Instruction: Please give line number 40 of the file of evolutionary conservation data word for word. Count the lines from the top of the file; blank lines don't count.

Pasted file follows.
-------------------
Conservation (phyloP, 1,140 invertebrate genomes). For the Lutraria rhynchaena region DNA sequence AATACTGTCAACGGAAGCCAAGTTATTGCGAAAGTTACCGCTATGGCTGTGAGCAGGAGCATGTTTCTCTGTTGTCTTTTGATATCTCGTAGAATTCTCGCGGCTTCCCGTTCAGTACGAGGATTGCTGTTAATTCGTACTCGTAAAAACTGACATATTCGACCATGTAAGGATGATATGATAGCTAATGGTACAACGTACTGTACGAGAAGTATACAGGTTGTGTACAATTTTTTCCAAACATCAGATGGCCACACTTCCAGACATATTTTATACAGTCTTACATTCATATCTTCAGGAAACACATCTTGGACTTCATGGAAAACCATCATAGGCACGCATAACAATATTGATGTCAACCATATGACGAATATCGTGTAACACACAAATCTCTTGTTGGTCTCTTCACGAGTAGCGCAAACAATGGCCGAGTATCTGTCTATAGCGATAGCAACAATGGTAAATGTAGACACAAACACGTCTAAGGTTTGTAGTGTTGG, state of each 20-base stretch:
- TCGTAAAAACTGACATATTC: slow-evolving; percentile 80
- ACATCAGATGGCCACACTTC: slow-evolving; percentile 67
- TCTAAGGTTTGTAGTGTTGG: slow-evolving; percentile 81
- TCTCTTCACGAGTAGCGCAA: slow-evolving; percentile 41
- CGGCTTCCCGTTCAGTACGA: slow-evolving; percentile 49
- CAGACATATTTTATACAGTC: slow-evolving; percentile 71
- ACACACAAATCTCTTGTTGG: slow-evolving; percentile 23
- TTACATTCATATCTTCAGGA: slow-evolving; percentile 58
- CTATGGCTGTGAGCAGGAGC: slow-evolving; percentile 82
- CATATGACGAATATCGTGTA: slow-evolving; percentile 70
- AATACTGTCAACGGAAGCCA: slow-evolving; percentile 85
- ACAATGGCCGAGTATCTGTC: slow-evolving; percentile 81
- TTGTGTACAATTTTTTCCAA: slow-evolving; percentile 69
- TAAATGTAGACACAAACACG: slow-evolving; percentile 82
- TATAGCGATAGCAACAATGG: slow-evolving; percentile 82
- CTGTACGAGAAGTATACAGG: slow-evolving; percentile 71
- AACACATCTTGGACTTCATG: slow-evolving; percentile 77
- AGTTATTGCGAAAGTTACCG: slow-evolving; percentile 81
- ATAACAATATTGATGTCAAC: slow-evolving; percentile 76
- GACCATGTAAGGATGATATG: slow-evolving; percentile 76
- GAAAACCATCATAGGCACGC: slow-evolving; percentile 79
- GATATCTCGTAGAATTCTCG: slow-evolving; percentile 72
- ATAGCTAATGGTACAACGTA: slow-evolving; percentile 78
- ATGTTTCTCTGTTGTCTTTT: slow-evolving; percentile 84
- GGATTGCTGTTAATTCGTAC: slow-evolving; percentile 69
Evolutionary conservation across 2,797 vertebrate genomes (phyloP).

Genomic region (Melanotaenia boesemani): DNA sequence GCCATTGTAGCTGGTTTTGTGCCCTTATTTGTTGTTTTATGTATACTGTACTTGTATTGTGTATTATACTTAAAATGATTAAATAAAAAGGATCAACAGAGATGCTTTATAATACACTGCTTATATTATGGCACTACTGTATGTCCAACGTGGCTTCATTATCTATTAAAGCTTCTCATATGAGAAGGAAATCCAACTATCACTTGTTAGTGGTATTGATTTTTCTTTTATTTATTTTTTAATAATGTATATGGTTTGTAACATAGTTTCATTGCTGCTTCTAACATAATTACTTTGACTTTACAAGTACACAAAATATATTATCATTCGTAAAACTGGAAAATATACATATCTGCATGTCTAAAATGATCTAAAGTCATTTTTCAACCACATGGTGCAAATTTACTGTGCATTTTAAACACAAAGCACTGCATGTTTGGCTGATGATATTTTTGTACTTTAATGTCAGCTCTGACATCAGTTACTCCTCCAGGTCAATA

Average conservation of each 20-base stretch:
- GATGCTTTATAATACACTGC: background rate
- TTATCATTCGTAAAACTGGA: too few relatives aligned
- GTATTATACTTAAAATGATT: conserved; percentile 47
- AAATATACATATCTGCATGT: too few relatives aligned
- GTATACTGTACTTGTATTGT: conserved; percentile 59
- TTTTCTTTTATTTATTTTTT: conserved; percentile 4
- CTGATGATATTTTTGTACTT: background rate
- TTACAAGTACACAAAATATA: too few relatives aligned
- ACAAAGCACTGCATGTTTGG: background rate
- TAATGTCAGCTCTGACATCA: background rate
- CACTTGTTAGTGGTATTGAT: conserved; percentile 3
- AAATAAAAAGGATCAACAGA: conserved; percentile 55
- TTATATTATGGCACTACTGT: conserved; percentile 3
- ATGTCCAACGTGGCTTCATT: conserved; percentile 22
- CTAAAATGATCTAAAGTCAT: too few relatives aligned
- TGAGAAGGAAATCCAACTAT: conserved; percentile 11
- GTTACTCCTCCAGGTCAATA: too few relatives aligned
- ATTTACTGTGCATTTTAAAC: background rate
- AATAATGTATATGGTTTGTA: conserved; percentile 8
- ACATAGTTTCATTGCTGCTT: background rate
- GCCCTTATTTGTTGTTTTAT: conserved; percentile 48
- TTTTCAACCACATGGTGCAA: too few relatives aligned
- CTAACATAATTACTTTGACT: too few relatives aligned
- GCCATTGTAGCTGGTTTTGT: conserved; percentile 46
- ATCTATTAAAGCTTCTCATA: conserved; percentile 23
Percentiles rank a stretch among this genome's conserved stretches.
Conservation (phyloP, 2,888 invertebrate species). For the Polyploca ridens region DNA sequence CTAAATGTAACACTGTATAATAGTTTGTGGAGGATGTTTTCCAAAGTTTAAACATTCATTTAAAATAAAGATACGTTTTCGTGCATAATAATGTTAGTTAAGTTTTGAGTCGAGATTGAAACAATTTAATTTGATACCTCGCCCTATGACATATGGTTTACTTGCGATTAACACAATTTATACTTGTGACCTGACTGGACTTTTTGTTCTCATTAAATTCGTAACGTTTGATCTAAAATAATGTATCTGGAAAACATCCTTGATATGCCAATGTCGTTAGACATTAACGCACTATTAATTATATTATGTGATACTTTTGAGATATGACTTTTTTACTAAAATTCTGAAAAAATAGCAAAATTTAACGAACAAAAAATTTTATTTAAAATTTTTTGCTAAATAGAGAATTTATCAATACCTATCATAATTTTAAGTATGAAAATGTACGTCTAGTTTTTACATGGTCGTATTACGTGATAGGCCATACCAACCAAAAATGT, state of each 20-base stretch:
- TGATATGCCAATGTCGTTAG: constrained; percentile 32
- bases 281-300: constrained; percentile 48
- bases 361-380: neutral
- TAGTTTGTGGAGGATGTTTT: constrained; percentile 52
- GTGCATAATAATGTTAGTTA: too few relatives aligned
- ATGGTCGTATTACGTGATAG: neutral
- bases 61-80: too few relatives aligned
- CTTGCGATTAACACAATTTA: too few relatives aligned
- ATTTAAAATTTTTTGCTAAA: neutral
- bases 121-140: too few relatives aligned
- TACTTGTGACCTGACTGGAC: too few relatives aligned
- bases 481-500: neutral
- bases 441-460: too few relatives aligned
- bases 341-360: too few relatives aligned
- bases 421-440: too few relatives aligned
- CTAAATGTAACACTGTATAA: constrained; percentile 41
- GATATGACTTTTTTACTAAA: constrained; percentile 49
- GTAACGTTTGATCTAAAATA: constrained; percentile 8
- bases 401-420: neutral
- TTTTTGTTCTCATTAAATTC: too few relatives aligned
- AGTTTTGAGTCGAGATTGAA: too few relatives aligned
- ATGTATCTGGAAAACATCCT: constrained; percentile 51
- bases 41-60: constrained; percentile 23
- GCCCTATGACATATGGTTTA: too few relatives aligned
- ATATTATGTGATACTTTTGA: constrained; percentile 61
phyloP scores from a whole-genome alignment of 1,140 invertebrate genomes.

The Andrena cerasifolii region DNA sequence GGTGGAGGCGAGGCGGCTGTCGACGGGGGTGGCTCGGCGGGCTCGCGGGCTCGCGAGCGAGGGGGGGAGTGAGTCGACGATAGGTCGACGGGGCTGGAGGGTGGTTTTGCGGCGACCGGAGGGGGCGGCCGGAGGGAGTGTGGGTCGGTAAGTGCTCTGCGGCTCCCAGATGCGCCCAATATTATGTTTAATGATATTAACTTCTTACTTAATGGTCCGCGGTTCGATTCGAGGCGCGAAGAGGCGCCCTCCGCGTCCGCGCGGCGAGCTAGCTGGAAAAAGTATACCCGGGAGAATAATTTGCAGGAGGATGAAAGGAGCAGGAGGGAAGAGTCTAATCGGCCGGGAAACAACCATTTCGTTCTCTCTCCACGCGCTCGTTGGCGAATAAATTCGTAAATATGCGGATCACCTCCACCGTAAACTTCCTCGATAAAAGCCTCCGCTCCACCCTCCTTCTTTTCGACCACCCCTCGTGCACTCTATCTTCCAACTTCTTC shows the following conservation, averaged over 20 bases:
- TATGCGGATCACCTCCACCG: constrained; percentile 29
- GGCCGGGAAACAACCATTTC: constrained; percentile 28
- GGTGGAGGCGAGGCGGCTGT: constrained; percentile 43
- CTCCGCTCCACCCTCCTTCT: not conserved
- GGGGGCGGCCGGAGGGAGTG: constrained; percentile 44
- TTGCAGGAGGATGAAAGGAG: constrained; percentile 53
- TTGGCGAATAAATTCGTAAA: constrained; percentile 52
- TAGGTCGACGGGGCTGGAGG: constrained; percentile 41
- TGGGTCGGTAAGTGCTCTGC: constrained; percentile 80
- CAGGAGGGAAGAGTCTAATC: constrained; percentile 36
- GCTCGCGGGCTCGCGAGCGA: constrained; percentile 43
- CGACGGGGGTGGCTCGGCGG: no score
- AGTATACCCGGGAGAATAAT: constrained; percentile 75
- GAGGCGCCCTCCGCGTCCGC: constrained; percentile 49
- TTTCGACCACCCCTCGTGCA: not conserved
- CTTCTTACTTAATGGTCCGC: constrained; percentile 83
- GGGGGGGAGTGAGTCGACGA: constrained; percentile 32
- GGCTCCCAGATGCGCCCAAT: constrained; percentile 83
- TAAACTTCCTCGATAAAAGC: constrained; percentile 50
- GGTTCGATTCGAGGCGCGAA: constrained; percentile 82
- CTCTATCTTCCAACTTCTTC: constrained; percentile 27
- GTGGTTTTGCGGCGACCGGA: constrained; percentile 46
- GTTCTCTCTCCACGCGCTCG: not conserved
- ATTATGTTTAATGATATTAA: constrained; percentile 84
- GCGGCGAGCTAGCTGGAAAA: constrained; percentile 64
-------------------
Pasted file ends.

- CACTTGTTAGTGGTATTGAT: conserved; percentile 3